Roy Greenslade on his MediaGuardian blog: "I can see some virtue in the women's institute posting about their latest jam-making exploits or the scout troop reporting on its takings at the annual fete. And it could prove a boon for the myriad of sports teams anxious to see their players' names and faces up in lights. But the police are different. It may be fair enough to post stories on road detours and missing dogs and warnings about weather conditions. But this story was ill-advised on so many levels - libel and contempt (quite apart from leaden copy and bad picture-cropping). Really, I think the Herald Express and Local World need to think more deeply about allowing the police free access to their websites."

David Montgomery chief executive of of Herald Express publisher Local World, on HoldTheFrontPage: "What it illustrates is that communications is no longer the preserve of professional media owners. It’s just facing up to reality. The local publisher has a responsibility to orchestrate and manage content in different ways. You have to provide a gateway for communities and community institutions. We should give them a platform."

NUJ Ethics Committee in a statement: "The NUJ is strongly opposed to the idea of the police, or any authority or commercial organisation being able to publish directly to the local newspaper. It is the job of journalism, through local media, to hold local authorities, including the police, to account to local people. It is not its role to act as a conduit for the views and opinions of those authorities. If local authorities or the police wish to communicate directly with local people they should set up their own channels of communication."

Will Hutton in The Observer: "No university worries that it is incorporated under a state-backed royal charter. Rather, a charter protects academic freedoms. A charter-backed Independent Press Standards Organisation would offer the same for journalism and the flow of free information. Accusations that this ends centuries of press freedom hide an uglier truth. The British press does not want to be the provider of trusted information for citizens in the public square: rather, it wants to be free to shape the square and the character of the information it supplies, with as little redress and accountability as possible."


Garry Kasparov ‏@Kasparov63  on Twitter: "All the major opposition news websites were just wiped off the interet in Russia. No court order, simply blocked. Welcome to China."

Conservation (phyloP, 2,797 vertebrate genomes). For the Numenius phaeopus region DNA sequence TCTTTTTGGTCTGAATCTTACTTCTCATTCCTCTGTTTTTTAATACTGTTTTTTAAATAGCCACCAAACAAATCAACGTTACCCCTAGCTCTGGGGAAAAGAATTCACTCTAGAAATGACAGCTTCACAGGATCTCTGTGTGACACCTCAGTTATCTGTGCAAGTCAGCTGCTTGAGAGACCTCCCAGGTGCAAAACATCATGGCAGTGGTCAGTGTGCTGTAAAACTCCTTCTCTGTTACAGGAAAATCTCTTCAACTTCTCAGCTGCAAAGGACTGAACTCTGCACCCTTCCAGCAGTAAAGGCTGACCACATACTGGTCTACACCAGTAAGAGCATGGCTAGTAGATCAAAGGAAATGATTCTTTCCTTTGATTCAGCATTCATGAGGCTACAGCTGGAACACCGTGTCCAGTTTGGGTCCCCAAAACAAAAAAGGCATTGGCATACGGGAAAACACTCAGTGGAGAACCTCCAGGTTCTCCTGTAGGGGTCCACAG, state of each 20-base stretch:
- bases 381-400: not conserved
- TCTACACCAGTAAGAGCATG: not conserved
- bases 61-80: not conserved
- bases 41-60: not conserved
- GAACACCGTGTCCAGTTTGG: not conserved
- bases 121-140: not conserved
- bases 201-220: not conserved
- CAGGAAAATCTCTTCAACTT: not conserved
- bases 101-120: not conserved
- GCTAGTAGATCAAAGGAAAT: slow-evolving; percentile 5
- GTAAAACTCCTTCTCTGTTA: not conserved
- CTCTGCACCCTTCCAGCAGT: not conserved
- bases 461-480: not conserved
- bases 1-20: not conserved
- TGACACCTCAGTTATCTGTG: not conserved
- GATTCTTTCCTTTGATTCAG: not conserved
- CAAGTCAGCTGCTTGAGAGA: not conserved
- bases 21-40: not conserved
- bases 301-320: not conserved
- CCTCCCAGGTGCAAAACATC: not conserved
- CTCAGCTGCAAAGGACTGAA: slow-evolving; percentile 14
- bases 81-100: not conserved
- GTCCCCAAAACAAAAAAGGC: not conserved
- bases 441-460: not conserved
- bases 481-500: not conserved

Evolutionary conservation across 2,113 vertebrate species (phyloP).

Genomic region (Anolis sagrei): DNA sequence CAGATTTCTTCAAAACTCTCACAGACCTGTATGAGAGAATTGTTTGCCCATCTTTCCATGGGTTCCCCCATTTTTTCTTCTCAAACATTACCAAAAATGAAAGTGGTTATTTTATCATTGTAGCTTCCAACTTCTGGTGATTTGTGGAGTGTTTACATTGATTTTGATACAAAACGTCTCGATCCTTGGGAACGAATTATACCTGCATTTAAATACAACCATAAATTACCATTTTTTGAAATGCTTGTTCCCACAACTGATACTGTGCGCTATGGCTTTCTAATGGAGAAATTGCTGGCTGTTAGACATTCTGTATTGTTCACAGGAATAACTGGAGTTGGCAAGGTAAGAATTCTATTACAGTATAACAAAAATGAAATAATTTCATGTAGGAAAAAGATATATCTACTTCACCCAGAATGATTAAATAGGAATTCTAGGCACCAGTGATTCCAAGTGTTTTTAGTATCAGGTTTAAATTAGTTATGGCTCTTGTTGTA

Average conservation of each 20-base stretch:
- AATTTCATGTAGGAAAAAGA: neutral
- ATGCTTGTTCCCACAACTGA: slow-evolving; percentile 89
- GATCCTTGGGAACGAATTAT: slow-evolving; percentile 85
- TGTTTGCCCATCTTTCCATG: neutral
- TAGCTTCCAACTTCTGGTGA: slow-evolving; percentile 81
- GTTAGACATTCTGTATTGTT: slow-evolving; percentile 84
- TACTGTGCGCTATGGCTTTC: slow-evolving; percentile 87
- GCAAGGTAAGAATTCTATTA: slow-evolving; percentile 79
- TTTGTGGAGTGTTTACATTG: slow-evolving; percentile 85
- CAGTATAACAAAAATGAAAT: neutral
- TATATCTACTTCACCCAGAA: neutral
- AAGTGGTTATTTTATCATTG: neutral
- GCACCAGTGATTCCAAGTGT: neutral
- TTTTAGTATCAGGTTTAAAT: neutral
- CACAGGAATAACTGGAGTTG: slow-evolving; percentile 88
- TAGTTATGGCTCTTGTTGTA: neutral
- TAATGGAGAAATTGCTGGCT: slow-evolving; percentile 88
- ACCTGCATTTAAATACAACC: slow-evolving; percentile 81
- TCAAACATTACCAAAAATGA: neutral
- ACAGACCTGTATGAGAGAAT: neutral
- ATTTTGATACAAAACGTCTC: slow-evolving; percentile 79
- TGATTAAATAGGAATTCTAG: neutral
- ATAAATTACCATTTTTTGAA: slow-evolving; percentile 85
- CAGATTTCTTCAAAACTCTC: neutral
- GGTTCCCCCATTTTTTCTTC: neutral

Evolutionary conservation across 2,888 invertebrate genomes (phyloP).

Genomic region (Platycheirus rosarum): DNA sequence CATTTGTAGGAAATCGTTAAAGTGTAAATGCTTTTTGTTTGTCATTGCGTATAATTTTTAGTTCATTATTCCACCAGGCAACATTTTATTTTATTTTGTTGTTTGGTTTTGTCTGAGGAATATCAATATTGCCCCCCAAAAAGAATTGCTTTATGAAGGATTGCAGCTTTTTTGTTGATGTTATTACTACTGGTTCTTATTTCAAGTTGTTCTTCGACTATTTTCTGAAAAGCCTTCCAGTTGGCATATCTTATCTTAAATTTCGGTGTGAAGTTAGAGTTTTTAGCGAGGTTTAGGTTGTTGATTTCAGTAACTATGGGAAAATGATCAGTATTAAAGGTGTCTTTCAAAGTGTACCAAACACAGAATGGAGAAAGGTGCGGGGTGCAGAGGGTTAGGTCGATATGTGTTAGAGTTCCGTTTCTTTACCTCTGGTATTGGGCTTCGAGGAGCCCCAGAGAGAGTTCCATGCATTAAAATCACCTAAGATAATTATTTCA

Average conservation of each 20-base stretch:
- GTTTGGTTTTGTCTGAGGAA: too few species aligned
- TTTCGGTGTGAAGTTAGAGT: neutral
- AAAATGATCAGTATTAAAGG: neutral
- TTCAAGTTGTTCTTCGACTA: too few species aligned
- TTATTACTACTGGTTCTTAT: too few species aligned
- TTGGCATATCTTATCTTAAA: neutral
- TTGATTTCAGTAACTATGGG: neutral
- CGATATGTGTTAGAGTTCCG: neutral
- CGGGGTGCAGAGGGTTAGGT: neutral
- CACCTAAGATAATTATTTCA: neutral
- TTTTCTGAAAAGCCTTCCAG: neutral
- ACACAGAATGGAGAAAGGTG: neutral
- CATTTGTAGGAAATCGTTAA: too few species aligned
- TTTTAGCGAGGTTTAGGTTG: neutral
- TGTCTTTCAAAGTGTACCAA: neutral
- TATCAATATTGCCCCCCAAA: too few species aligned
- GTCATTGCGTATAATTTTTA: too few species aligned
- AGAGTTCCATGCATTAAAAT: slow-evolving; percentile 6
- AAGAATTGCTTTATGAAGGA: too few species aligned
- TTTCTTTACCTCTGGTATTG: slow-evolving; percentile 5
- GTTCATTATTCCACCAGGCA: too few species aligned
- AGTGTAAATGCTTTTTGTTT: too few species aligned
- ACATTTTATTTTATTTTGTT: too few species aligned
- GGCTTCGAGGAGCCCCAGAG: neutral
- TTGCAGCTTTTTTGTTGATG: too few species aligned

John Harris in the Guardian: "Can you imagine what would have happened if Twitter was around when John Lennon was shot? What great blizzards of nonsense will eventually mark the deaths of Bob Dylan, Bill Clinton, John Major or David Bowie? And might it be the mark of true greatness to breathe your last and somehow escape all this, remaining as controversial in death as in life? That certainly applied to Margaret Thatcher. It will also surely be true of Arthur Scargill. And, come to think of it, Tony Blair."




Alison Hastings, Chair of the BBC Trust's Editorial Standards Committee, on John Sweeney's undercover Panorama programme on North Korea: "Discovering stories in difficult or dangerous places is one of the BBC's greatest strengths. There was a real public interest in making this programme in North Korea but, in the Trust's view, the BBC failed to ensure that all the young adults Panorama travelled with were sufficiently aware of any potential risks to enable them to give informed consent. This was a serious failing, and the BBC is right to apologise to the complainants."



Vincent Peyr├Ęgne,WAN-IFRA CEO, on the organisation's press freedom report on the UK: “The lack of any real guarantees enshrining press freedom continues to expose journalism in the United Kingdom to great uncertainty, as there is nothing benign in a system that invites even the possibility of tighter restrictions on freedom of expression.”



Joan Smith in the Guardian on the coverage by UK newspapers of the death of L'Wren Scott: "Several of them actually boasted about the fact they had obtained photographs of Jagger as he was told of L'Wren Scott's death. The Daily Mail's front page showed Jagger, his mouth set in a rictus of grief, alongside a headline declaring: "Moment Mick heard L'Wren was dead". What looked like the same picture appeared on the front page of the Daily Mirror ("The moment Jagger heard girlfriend of 13 years had hanged herself") and the Daily Star ("Moment Jagger was told of lover's suicide"). Whether this was the precise moment that Jagger heard the news or a short time afterwards, as seems more likely, hardly matters. It's as if the intense public debate about media ethics over the last three years never happened. Fourteen months after the Leveson report accused sections of the press of wreaking "havoc" with people's lives, some editors are behaving with the same callous disregard for grief which was highlighted during the inquiry."

US tabloids also came in for criticism from HuffPost Media: